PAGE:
Dave Wagner is a favorite in the Quad division

David Wagner, ranked number two in the world, is one of the favorites at this week’s Georgia Open Wheelchair Tennis Championships at the Rome Tennis Center. Play begins Wednesday. / Photo contributed by Anna Vasalaki

Dave Wagner will be back in Rome this week to try and win a wheelchair tennis championship that eluded him a year ago. This year’s competition is set to begin Wednesday.

Wagner, who is ranked number two in the world of professional wheelchair tennis, lost in the championships of the inaugural Georgia Open in Rome last year to his friend and occasional doubles partner Bryan Barton, who will be back to defend.

Wagner was injured playing in the surf on the beach at Redondo, California in 1995.

“I got tossed around by a wave and landed wrong on my neck,” Wagner said. “That snapped my neck so it was kind of a fluky, freaky accident that paralyzed me and turned me into a quadriplegic.”

At one point, Wagner made an international table tennis team and saw an ad in Sports and Spokes (the Sports Illustrated for para-athletes according to Wagner) for a wheelchair tennis clinic and decided to give it a try.

He was living in Walla Walla, Washington at the time and drove all the way to Portland, Oregon for the clinic and got hooked during the event put on by Randy Snow, Dan James and Rick Draney — the pioneers of wheelchair tennis in the U.S.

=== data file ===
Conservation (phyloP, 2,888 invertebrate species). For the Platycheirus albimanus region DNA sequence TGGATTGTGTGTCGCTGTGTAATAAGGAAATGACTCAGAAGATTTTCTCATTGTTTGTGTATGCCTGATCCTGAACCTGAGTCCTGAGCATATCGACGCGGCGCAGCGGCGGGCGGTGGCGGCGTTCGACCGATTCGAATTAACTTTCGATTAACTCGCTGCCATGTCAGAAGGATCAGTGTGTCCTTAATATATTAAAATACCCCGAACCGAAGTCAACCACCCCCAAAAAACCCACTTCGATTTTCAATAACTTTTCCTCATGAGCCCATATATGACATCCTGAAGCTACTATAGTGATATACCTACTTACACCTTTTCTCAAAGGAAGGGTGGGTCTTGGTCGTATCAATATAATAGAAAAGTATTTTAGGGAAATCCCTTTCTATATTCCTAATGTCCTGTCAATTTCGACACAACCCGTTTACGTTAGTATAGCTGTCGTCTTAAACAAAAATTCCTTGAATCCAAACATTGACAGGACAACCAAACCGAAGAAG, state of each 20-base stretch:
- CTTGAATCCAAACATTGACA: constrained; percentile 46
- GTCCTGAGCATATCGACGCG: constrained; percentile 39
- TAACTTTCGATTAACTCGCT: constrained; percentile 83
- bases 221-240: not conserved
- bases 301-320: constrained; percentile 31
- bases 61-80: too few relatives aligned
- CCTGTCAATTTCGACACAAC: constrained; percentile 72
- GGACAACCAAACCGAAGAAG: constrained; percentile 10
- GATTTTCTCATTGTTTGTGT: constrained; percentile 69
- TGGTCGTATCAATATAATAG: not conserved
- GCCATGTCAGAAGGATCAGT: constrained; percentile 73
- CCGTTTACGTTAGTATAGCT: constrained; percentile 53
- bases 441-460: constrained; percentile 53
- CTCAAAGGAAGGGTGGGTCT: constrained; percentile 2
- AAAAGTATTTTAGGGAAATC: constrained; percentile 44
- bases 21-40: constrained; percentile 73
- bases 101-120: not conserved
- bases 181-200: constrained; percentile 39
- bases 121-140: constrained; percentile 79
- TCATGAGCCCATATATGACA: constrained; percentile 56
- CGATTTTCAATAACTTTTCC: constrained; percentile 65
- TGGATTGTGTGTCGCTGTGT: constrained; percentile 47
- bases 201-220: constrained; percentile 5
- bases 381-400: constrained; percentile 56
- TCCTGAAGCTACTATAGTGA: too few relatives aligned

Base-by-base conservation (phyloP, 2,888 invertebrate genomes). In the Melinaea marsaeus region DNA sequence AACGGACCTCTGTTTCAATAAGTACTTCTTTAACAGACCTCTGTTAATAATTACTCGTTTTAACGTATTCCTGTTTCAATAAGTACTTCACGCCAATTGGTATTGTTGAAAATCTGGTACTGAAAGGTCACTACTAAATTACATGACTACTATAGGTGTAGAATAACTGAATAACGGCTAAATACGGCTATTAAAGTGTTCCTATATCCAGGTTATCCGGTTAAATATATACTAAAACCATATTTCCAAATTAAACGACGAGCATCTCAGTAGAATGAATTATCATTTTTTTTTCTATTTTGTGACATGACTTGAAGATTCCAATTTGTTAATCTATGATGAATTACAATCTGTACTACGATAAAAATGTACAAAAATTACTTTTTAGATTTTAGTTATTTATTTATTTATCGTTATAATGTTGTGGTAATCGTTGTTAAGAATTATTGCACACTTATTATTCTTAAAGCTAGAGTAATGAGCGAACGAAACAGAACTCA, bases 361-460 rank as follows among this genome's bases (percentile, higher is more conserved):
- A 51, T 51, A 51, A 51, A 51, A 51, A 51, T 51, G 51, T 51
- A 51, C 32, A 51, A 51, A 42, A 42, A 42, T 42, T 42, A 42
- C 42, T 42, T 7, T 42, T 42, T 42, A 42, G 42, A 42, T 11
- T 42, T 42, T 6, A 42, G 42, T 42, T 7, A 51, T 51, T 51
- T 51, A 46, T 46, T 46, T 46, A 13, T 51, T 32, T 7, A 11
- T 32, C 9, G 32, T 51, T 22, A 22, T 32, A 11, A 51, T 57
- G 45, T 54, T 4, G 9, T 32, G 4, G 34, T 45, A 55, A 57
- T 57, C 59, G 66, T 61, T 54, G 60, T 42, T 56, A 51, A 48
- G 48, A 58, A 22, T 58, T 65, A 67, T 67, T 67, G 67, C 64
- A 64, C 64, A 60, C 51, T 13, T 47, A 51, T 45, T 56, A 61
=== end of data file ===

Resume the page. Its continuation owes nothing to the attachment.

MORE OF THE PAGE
“I was really lucky to get to learn from them right off the bat,” Wagner said. “It can be challenging learning the patterns and the way to push the chair while you have the racket in your hand,” Wagner said. “The reality is that we all use a chair for everyday life so it’s not like we came out and jumped in a chair and it became natural. It take a lot of work and a lot of dedication to focus on it.”

Competition chairs are very specialized.

“It’s really dialed in to our body. It’s likes a good pair of sneakers, they can help add traction, stability, angular support and all of that,” Wagner said. “Pushing a tennis chair is not a whole lot different, you’re just chasing a little yellow fuzzy ball around instead of going down the hallway or something.”

Wagner competes in between 15 and 20 events a year and has participated in the Australian, U.S. and British Opens. This year will be his first at the French Open. He’s been playing since 1999 and played his first tournament in 2001

“There’s no real gimme’s anymore. Wheelchair tennis has taken on a whole new level of training,” Wagner said, adding that tournaments have been getting bigger and bigger as the 2020 Tokyo Olympic games draw near as more and more players are hoping to be selected for that prestigious competition.